Opening a plumbing supply house from scratch
What you don’t hear too much of these days are folks starting supply houses from scratch.
Acquisitions in our industry are alive and well.
Look no further than the Down the Pipe and PVF Beat sections of this issue where you’ll find news on five acquisitions, including two of particular note in the industrial PVF space with Hajoca acquiring All-Tex Pipe & Supply and Mid-States Supply’s acquisition by private equity interests.
What you don’t hear too much of these days are folks starting supply houses from scratch. John Burgin has bucked that trend. Last year, Burgin, an alum of Winsupply, opened BK Plumbing Supply in Louisville, Ky.
The 52-year-old Burgin spent about a half-century with Winsupply, including 19 years as president of its Louisville location. After selling his interest in the company, Burgin purchased a local rep agency and later sold that right around the time of the economic downturn in the late 2000s. “My heart is in the wholesale side of the business and always has been,” he says. “A couple years ago I thought to myself, ‘Let’s open up a new one — an independent.’”
And that’s exactly what Burgin did. He partnered with longtime friend Larry Klein of the Willis Klein Group, which features three decorative plumbing showrooms in the Louisville area. “Larry’s stuff is all high-end,” Burgin says. “It was a good fit for both of us. He was already in business and it helped when we started talking to vendors.”
Burgin said the biggest challenge in the entire startup process was securing vendors. “There is a lot of competition in our market,” he explains. “There had not been a successful plumbing supplier new to this market since the 1970s. When word started to get out, it sent a shockwave. The nice part is in my 25 years with Win I learned all the fundamentals of wholesaling and had a good relationship with the reps and factory people.”
Burgin says hard work and persistence on the vendor front has paid off and BK Plumbing Supply now has many key manufacturer brands among its inventory. “We worked hard at it for about eight months,” he says. “A lot of the manufacturers were gracious. We are not quite at a year-and-a-half into this and we have just about everything we want. We feel we have a lot to offer. It was just a matter of people stepping up who wanted to work with you.”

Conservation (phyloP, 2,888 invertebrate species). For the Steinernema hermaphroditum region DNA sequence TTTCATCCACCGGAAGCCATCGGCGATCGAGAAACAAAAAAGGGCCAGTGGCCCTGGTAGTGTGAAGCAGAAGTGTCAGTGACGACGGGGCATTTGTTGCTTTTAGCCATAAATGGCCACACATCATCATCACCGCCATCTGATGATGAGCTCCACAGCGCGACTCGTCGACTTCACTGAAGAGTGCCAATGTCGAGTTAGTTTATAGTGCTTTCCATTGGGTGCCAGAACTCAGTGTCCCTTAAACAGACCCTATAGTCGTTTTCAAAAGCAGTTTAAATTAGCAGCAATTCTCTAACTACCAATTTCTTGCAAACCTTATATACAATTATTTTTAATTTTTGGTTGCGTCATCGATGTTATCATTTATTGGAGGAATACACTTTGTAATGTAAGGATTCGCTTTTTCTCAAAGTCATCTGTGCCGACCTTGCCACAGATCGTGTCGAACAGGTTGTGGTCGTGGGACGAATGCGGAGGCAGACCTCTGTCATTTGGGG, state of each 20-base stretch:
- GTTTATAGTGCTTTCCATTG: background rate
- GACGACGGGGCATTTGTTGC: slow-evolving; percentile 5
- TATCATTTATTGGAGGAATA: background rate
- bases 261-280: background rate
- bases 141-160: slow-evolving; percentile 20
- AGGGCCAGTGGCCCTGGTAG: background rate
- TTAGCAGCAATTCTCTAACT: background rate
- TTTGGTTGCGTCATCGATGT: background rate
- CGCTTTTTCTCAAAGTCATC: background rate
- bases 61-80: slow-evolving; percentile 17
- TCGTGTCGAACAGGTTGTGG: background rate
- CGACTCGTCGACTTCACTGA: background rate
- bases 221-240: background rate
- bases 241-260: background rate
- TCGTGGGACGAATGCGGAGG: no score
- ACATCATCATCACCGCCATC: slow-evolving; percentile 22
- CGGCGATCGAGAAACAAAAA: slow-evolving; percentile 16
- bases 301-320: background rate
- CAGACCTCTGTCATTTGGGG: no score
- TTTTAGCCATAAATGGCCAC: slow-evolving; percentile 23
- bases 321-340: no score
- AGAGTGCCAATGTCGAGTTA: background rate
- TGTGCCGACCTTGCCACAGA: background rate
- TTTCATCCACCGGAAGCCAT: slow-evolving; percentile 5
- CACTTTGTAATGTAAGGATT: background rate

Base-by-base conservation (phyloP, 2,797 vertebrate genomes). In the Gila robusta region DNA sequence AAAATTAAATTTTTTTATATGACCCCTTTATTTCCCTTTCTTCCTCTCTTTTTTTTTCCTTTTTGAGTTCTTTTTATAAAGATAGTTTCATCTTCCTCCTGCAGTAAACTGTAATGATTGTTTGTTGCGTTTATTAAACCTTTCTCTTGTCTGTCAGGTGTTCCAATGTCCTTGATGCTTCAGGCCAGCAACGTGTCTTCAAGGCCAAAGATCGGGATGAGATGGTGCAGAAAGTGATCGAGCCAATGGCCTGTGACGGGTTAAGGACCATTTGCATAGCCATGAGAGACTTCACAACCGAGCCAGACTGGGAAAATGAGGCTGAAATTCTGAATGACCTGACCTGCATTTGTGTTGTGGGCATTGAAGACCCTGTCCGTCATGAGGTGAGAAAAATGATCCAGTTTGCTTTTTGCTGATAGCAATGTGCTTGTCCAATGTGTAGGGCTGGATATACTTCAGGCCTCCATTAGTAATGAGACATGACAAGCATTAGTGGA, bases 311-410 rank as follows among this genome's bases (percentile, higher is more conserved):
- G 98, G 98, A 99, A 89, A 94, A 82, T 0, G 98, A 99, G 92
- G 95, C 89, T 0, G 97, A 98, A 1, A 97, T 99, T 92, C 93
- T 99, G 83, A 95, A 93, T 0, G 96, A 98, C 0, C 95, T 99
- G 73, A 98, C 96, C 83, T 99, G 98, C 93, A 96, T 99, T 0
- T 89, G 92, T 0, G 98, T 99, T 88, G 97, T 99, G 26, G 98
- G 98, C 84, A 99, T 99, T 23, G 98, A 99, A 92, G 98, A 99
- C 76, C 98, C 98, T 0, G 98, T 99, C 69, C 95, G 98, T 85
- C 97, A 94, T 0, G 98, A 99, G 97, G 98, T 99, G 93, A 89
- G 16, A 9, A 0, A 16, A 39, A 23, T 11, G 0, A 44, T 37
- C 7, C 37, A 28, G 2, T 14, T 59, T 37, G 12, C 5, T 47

BK Plumbing Supply is a member of the Equity Plumbing buying group. Burgin says membership in the co-op has been a big contributor to the distributor’s early success. “On my first phone call to Ted Havel (Equity executive), he said, ‘You are doing what?’” Burgin recalls with a laugh. “Equity has been good for us.”
On top of the Equity relationship, Burgin formed a small consortium of sorts of noncompeting private distributors in surrounding states. “Being on a deserted island is fun when you’re on vacation,” he says. “However, in business sometimes you would like to have someone to talk to and bounce ideas off. With this consortium we communicate with each other and maybe do a buy here and there. There is value to belonging to a brotherhood.”
Burgin reports the month of March was the most robust in terms of sales in the company’s brief history. “Every month we grow and gain strength,” he says. “Would I love this to happen faster? Sure. Right now we are being cautious. We would love to have a couple locations. We’ve already had one company reach out and ask if we would like to buy them. I wish it was a year from now.”
Burgin feels there is room in the industry for startups like BK Plumbing Supply. “The value of a small guy like us is we are so nimble. We can react quickly,” he says. “A contractor walks into our place and the first office door he sees is mine. He can walk right in and talk to me and we can make a decision.
“I would love to see the resurgence of private distributors again. Our industry has seen consolidation for quite a while. Maybe it’s time to go back in the other direction. It can be done.”
Burgin has plenty of advice for someone looking to set up a new shop. “Don’t burn bridges,” he says. “You never know when you might want to cross them again. You also need proper financing, a good business plan and good vision. You have to look for opportunities.”
And Burgin has done just that.
“I love this industry,” he says. “My name is John and I sell toilets. Is that coincidence or destiny?”
This article was originally titled “Starting from scratch” in the May 2016 print edition of Supply House Times.